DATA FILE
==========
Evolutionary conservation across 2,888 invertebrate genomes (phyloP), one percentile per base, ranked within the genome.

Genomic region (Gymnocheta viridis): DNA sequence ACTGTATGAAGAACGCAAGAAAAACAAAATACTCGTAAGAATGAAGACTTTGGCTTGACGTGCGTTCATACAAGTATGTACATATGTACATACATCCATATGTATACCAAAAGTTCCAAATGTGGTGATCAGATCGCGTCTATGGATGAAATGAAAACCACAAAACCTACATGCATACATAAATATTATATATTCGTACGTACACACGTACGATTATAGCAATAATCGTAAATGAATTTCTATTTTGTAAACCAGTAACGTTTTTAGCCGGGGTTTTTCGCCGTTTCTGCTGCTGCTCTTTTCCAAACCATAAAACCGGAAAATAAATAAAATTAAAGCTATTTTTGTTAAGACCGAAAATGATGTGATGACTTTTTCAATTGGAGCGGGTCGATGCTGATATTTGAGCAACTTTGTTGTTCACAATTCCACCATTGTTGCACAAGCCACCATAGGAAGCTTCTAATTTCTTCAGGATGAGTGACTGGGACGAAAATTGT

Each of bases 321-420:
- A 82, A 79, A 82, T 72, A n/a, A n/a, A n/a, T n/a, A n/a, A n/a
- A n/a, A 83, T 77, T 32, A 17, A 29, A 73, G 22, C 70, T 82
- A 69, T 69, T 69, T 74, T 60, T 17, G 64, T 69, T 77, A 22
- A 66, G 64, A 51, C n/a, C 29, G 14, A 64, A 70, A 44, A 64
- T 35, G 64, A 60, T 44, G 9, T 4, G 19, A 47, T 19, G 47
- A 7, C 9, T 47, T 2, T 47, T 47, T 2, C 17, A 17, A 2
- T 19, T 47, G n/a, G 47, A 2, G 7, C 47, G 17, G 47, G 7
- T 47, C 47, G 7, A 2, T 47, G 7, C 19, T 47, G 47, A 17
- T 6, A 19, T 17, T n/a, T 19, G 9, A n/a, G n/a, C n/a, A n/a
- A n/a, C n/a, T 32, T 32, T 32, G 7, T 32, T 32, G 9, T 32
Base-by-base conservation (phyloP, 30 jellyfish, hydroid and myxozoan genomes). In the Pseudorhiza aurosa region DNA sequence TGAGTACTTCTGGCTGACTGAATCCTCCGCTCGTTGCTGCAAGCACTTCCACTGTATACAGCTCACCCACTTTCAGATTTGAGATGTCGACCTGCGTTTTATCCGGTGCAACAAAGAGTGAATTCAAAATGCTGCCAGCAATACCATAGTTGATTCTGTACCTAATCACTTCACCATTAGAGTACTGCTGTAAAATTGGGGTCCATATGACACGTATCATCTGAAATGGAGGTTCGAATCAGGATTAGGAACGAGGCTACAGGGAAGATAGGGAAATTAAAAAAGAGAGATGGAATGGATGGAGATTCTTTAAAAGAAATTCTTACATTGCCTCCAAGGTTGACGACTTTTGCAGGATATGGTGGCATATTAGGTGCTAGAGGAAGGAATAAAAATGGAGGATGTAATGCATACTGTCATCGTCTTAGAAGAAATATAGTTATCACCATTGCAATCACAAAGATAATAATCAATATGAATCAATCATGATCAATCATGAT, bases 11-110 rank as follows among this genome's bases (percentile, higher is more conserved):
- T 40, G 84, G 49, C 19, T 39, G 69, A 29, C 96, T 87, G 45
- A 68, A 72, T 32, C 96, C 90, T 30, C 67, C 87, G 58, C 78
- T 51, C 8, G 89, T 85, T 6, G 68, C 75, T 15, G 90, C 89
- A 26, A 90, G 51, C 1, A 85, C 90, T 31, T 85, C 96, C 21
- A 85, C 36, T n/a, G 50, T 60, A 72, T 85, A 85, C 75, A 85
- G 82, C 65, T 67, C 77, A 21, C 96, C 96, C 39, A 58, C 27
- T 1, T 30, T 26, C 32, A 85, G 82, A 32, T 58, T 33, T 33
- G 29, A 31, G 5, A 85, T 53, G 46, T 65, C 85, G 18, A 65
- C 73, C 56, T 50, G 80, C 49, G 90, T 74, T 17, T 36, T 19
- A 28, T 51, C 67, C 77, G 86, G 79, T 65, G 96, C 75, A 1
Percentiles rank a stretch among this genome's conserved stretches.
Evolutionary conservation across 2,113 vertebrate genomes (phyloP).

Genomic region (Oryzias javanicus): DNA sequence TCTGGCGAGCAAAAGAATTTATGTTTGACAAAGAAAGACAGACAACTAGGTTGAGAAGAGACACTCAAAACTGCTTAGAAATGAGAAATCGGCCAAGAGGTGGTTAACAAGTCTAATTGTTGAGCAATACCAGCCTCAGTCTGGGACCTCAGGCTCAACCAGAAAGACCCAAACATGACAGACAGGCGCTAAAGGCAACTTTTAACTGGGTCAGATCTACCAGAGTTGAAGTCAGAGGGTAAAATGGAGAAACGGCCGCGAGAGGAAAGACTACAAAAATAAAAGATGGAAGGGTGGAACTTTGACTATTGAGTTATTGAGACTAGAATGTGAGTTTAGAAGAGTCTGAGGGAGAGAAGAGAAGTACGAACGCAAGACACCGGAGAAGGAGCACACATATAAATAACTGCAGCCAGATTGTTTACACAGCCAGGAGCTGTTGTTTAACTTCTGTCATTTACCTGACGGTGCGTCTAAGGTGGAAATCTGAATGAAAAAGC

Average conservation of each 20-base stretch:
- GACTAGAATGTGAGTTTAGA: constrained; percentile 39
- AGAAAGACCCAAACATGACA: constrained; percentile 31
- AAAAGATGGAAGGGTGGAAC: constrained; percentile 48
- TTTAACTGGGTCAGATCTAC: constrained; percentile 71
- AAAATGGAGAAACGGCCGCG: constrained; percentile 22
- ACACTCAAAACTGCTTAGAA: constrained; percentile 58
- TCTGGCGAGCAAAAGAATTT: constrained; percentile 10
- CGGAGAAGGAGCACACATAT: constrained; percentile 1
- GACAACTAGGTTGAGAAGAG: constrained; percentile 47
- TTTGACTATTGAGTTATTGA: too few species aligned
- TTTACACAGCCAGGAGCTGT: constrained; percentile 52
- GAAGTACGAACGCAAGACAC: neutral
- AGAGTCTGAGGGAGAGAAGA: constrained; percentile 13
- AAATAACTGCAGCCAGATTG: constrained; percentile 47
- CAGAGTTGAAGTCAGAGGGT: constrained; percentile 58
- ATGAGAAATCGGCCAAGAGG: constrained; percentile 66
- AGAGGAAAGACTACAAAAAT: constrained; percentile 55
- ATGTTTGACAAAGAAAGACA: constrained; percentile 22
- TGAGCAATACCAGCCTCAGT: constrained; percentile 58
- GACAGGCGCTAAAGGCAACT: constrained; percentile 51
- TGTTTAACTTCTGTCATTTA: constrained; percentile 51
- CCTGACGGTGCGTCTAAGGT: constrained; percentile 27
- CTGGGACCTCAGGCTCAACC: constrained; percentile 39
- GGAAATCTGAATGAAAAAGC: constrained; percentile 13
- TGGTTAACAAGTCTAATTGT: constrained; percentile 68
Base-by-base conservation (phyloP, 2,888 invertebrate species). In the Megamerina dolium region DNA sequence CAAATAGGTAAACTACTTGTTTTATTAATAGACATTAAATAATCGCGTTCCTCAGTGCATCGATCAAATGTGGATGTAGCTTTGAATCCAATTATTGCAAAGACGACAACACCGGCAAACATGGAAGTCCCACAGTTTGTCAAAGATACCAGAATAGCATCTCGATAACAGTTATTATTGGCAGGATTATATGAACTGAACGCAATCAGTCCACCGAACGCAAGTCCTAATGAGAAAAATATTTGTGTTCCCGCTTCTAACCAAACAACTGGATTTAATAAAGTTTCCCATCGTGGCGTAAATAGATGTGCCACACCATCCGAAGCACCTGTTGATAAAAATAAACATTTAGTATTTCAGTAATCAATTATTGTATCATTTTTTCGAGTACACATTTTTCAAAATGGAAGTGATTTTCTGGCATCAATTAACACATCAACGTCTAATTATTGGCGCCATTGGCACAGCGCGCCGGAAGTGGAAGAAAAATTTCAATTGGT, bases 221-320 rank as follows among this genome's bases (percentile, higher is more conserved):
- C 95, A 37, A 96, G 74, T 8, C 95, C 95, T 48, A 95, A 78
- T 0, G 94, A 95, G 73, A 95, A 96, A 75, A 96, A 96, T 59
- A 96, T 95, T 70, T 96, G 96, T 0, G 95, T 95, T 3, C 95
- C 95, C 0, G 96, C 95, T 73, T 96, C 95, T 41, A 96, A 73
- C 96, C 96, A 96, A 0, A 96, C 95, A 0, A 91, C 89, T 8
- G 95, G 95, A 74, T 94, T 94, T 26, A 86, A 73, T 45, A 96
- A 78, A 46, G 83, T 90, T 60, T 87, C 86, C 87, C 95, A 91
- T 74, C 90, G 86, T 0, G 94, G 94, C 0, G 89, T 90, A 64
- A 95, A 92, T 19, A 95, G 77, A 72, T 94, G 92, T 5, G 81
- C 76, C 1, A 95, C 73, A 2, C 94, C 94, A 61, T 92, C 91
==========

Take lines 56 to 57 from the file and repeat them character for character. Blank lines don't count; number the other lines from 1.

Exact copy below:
- T 0, G 94, A 95, G 73, A 95, A 96, A 75, A 96, A 96, T 59
- A 96, T 95, T 70, T 96, G 96, T 0, G 95, T 95, T 3, C 95